There Is a Big Difference Between Credit Report and Credit Score

This title may seem a bit absurd to you but it is not. Both seem to be similar terms, both are recorded by CIBIL and both are used by lenders to assess your credit worthiness. Yet, there is actually a difference in your credit score and your credit report. It will be easy for you to understand the difference after you have read this article.

Imagine this. You have appeared for an exam regarding your debts taken and how you have used your credit card etc. Your score is the number of marks you have obtained in the exam. Your report gives an account of your performance in words throughout the year, your answers to questions in the exam and also your teacher’s comments. When you apply for a new loan, it is like you have applied for admission to a new institution and the principal of that institution would like to read your previous report card first. She then looks at your score, which are your marks and your answers and teacher’s comments. Based on this she decides whether to give you an admission or not. There could be no simpler explanation than this.

It is true that you may have a score of 700 but your loan application may be rejected due to reasons in your Credit Information Report. While it is important to increase credit score, it is equally important to make sure you have a good credit report backing it.

One of the main difference is that your report contains data for atleast 36 months where as your score is calculated according to past 24 months’ data.

Your Credit Score

Your CIBIL TransUnion Score or, as commonly referred to, your credit score, is a three digit number which is calculated according to a proprietary formula using information given in your credit report under the “accounts” and “enquiries” section. Your credit report is a worded document that holds factual information. CIBIL uses this information to calculate your score. Your score may be anything between 300 & 900. The higher the score, the better it is while the lower the score the poorer it is considered.

Primarily these are the factors that affect your score. They are:

  1. On time Payments: Incase you have a record of always paying your loan instalments or credit card dues on time, then you will be rewarded for your diligent behaviour with a higher score. Details of such payments are recorded in the CIR in a schedule, showing month wise payments you went past due. This schedule is maintained for 36 months.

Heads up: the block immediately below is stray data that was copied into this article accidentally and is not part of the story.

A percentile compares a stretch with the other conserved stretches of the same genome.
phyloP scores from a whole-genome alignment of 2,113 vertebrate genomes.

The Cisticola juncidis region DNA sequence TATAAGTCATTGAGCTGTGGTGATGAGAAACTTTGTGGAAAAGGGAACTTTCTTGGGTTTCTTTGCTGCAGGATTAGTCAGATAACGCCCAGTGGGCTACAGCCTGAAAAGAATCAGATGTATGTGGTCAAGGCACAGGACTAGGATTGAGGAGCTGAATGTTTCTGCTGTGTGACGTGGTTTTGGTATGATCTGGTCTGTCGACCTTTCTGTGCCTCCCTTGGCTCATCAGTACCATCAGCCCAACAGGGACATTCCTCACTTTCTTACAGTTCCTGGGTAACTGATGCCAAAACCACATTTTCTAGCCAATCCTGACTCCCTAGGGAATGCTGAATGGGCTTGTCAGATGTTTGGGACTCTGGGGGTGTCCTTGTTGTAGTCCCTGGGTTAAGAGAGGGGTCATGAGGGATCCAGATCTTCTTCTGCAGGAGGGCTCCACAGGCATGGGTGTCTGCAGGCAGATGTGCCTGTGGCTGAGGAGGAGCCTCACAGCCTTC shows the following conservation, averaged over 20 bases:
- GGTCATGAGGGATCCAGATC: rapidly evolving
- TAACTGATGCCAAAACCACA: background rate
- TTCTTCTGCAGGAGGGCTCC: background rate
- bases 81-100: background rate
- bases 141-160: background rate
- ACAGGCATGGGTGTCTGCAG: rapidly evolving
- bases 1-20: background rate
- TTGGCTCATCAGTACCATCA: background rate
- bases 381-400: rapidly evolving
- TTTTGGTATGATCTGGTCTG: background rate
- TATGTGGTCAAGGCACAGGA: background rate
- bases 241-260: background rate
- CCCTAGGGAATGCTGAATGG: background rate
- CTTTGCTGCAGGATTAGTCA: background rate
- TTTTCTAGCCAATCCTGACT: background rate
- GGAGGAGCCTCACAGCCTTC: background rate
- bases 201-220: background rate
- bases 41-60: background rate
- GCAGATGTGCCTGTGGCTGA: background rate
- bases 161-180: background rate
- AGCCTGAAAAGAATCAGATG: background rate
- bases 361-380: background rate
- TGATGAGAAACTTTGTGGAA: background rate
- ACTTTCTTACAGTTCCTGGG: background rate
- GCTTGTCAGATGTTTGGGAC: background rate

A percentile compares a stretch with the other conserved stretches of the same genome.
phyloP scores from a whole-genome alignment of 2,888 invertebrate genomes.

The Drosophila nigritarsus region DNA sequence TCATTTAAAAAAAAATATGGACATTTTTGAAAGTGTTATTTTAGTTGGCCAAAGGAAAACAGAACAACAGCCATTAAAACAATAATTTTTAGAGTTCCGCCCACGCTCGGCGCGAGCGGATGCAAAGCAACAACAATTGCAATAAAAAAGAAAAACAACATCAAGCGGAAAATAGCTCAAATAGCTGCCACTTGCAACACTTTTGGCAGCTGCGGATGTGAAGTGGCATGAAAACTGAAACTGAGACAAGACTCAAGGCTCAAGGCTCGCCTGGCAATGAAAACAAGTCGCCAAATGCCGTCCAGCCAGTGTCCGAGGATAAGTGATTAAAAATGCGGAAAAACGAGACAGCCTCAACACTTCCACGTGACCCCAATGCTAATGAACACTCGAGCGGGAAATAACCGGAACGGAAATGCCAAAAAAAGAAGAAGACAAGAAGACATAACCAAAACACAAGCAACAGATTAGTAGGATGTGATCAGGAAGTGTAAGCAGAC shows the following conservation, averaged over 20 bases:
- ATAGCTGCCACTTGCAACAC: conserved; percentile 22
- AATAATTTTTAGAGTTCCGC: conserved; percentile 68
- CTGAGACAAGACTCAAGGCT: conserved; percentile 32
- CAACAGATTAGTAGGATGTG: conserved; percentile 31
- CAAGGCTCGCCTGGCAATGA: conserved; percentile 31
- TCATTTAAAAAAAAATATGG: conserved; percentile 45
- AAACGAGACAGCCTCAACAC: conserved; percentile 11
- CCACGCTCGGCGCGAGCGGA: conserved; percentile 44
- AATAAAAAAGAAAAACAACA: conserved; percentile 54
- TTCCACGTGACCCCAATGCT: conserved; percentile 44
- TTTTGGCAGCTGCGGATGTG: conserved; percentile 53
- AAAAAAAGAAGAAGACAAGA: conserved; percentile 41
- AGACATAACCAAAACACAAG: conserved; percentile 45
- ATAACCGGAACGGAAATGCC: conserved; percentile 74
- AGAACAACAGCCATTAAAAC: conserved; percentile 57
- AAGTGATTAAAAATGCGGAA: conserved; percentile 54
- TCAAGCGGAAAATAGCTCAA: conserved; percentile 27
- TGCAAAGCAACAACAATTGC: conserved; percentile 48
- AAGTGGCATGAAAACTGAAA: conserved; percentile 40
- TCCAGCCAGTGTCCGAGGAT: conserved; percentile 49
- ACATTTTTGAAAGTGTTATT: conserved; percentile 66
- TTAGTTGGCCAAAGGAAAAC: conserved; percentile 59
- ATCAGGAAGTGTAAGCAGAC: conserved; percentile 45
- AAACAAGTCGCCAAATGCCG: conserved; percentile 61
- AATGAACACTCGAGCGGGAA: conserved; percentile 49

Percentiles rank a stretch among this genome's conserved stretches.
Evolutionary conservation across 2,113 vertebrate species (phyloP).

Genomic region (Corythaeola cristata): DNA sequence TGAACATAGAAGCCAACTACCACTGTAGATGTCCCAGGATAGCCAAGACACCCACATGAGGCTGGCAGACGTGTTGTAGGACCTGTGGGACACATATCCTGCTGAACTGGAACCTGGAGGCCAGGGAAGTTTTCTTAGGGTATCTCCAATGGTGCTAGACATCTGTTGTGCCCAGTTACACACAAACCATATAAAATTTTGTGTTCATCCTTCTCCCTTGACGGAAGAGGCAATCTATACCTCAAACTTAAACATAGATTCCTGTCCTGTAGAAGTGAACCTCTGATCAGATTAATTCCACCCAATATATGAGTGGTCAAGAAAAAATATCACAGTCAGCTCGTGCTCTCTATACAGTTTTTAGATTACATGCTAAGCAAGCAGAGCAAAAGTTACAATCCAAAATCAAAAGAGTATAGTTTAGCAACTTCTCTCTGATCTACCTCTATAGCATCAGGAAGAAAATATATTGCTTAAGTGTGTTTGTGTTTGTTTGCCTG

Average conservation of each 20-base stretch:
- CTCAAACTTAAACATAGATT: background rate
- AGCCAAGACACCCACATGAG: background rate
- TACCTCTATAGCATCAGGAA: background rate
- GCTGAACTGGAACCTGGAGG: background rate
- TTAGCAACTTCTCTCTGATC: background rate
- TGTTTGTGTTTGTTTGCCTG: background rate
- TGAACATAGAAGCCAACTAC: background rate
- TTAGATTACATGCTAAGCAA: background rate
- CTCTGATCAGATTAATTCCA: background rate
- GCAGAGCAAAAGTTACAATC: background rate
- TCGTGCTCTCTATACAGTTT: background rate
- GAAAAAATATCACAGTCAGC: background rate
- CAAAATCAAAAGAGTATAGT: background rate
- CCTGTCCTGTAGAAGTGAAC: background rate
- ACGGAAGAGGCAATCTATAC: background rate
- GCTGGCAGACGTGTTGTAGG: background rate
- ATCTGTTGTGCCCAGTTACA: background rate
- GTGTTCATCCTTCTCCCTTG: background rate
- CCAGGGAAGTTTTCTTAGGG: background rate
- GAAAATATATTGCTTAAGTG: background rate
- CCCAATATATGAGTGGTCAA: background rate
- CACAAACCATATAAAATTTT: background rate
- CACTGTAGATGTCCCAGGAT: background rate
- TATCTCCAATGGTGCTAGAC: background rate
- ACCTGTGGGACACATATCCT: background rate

1. Unsecure versus Secured Loans: Your score is higher if the fraction of secured loans like home loan or car loan or loan against property, is higher than unsecured loans like personal loan, credit cards or education loans, in your total debt portfolio.
  1. Number of “Hard Enquiries”: Once you apply to use a credit facility, you authorise the lender to withdraw your CIBIL report. Whenever a lender draws your credit report it is termed as a “hard enquiry”. The more the number of such enquiries, the poorer will be your score because it shows that you are constantly in need of more credit and are not able to handle the funds wisely.

A glance at your score is enough for a future lender to make judgements about your credit past. A lower score will make the lender assume that you have not been responsible with your payments, you have more unsecured loans or that you are always seeking fresh credit. How many of such assumptions are true, the lender will find out by reading your report in detail.

A score of “NA” or “NH” means, either your credit history is not six months old or that you have had no credit relationship for atleast the last 24 months.

Your Credit Information Report

This report is the power house of information on your credit history. The CIR records previous information and is periodically updated by CIBIL as per the information received from its members.

  1. Using more credit limit: There is no direct bearing on your score if you use the entire credit limit. But it does impress upon lenders that you may come under huge debt burden by using more credit.
  1. Income to EMI ratio: The thumb rule is that the total EMIs paid by you should not exceed 50% of your Income. Incase you are at a limit of 50% already then lenders will not sanction further loans to you. So even if you apply for a small personal loan and you may have a good score, based on this eligibility criterion, your application may be rejected.
  1. Disputes: Incase you find any discrepancy in your report you can raise a CIBIL dispute. But if you are not happy with your score, you cannot raise a ticket on CIBIL.
  1. Consumer Dispute Remarks: This field has been recently added to the credit report. Here the customer can choose remarks for accounts where a flag has been raised. Such remarks will be available on the report for atleast a year.
  1. Details recorded:
    1. Under the “Accounts” section of your report, the date of last payment, payment frequency (for eg: monthly) and Actual amount paid are recorded for every credit account.
    2. Information about all the loan accounts is maintained under “Accounts” section of your report. Details of total credit limit, sanctioned limit, rate of interest and outstanding balance are all recorded and updated periodically in your credit report. Details of collateral are also recorded in the report.
    3. Information regarding all “hard enquiries” is recorded under the “Enquiries” Section of your report.
    4. Loans on which you are a guarantor, an add-on card holder, status of accounts (closed, settled etc) are all recorded in the credit report.

Summary

The long and short of it is that even if you have a favourable score, you may face a rejected loan or credit card application due to unfavourable factors in your credit report. It is only vital and advisable that you plan your finances in such a way that both the elements are taken care of.

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